When executives start at a new company, there are a lot of things for them to learn. They need to know the ins and outs of a company, and this can be overwhelming for a new employee. Having a training schedule outlined so the executive knows what they will be learning and when can help ease the executive into the new role. It can also show them how the training aligns with the expectations set for the job.

Tip 3: Give Executives a Chance to Provide Feedback

One often forgotten part of the onboarding process is to provide feedback. Executives are employees with a lot of experience and are probably full of ideas. This is a great chance to learn from them and understand how the onboarding process could improve. This will not only be beneficial for future executives, but all future employees’ onboarding experience.

What Does the Executive Onboarding Process Look Like?

The executive onboarding process doesn’t vary too much from the onboarding of other employees, but there are a few key points to consider for an executive onboarding process. You will want to make sure they understand the organization, their potential impact, and the company’s future thoroughly.

Understanding the Organization

An executive typically needs a higher-level understanding of the organization than other employees coming in. Executives will be making decisions that affect the entire organization, so it is important for them to understand each department from top to bottom. They need to understand what impact each department has and how their decisions might affect each department.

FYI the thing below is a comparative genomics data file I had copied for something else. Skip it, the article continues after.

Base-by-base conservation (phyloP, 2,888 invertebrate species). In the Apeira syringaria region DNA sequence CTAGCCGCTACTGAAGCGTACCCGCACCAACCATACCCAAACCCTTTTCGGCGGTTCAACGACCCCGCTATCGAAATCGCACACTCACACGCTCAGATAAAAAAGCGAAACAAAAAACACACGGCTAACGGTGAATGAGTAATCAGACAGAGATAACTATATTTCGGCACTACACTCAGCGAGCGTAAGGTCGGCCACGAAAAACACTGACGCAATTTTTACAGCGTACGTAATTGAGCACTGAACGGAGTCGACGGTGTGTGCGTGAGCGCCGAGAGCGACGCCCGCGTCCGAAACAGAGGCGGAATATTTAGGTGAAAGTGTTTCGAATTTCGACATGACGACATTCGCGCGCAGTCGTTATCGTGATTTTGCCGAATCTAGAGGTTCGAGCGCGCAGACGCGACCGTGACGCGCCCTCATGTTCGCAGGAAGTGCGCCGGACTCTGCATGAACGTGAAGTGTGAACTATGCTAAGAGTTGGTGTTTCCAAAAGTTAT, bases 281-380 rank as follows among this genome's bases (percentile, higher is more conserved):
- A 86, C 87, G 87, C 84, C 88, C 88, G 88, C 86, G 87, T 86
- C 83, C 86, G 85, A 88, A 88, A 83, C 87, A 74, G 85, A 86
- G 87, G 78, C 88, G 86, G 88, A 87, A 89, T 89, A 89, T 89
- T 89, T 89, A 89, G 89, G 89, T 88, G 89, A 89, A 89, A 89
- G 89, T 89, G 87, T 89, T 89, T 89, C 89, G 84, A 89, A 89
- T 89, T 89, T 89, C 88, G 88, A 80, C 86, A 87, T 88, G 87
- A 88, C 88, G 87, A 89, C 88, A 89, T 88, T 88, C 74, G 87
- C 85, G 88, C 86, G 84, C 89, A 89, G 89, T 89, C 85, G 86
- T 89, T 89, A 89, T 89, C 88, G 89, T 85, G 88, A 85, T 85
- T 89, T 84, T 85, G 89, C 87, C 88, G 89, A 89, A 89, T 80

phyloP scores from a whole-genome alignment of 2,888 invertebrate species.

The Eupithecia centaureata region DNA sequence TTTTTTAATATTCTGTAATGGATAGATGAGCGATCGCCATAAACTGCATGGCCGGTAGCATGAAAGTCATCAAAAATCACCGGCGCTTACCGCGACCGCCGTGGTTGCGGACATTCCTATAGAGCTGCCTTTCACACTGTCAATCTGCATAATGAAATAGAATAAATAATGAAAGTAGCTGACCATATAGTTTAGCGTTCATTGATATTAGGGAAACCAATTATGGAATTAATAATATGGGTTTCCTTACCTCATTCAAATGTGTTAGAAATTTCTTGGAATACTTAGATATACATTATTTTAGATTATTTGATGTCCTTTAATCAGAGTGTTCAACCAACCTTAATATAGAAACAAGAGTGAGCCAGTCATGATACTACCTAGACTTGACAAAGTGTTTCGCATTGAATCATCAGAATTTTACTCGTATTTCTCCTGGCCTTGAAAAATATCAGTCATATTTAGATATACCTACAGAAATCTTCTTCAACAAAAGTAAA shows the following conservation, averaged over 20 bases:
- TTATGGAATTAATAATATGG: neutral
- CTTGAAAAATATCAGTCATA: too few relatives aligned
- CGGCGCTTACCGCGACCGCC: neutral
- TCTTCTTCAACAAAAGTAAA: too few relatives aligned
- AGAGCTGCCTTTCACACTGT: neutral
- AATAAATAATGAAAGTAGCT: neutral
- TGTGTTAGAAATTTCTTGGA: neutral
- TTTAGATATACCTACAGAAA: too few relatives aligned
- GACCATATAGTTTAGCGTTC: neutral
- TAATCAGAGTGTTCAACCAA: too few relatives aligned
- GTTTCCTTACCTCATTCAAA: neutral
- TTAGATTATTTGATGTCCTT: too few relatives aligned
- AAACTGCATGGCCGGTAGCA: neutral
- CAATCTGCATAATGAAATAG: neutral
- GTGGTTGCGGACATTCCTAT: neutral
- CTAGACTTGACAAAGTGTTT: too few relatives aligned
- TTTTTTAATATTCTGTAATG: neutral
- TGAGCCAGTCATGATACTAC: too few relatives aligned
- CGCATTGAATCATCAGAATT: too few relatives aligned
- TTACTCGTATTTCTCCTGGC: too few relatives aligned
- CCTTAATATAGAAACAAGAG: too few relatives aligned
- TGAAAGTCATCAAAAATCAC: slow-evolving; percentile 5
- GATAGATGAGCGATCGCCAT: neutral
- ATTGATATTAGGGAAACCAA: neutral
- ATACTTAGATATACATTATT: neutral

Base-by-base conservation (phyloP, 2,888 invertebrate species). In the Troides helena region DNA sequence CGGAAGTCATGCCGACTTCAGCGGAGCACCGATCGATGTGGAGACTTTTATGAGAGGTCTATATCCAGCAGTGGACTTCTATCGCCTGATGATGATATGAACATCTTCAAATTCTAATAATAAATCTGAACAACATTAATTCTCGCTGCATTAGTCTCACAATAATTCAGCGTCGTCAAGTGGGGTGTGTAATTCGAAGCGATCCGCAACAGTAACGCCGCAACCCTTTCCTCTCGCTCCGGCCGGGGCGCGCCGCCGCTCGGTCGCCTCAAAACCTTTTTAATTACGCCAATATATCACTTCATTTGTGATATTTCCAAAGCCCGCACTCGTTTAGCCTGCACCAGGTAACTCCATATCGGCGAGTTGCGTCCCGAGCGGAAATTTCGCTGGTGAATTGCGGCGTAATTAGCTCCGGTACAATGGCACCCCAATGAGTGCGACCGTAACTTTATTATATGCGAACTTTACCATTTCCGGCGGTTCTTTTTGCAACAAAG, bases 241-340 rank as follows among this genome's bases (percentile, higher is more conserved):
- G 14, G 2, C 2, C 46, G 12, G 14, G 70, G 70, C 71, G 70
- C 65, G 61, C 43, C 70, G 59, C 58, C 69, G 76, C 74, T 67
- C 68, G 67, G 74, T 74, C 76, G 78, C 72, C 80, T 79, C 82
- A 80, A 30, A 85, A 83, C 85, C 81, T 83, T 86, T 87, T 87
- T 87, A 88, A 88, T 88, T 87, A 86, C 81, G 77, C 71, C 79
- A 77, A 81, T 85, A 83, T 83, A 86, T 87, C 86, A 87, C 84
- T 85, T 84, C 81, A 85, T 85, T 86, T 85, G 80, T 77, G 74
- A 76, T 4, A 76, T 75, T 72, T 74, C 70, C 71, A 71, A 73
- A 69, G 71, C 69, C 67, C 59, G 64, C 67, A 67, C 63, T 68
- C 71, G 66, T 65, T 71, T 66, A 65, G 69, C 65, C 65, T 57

Potential Impact

When an executive steps into a new role, they need to understand how their role will impact each employee at the company. As an executive, they will likely make some hard choices that will affect everyone, so it is important for them to understand the magnitude of those decisions and their potential impact.

Company’s Future

An executive is a leader of the company. As a leader, they need to know where the company is headed and where leadership wants it to be headed. Those could be completely different. If that is the case, the executive might be brought in to help fix that. Company leadership needs to have a clear idea of where they want to lead a company so that they can create goals and strategies and communicate them to the rest of the company.

Questions You’ve Asked Us About Executive Onboarding

This is different for every company. Some executive onboarding includes meeting with clients, which can take up lots of the time. At some companies, onboarding is seen as a process that lasts a week or two; others consider it a year-long experience.
Executive onboarding should be handled by the HR team (or onboarding team), as well as some of the executive team. Typically, much of the training will be done by members of the executive team.

Tanner has over 4 years of HR professional experience in various fields of HR. He has experience in hiring, recruiting, employment law, unemployment, onboarding, outboarding, and training to name a few. Most of his experience comes from working in the Professional Employer and Staffing Industries. He has a passion for putting people in the best position to succeed and really tries to understand the different backgrounds people come from.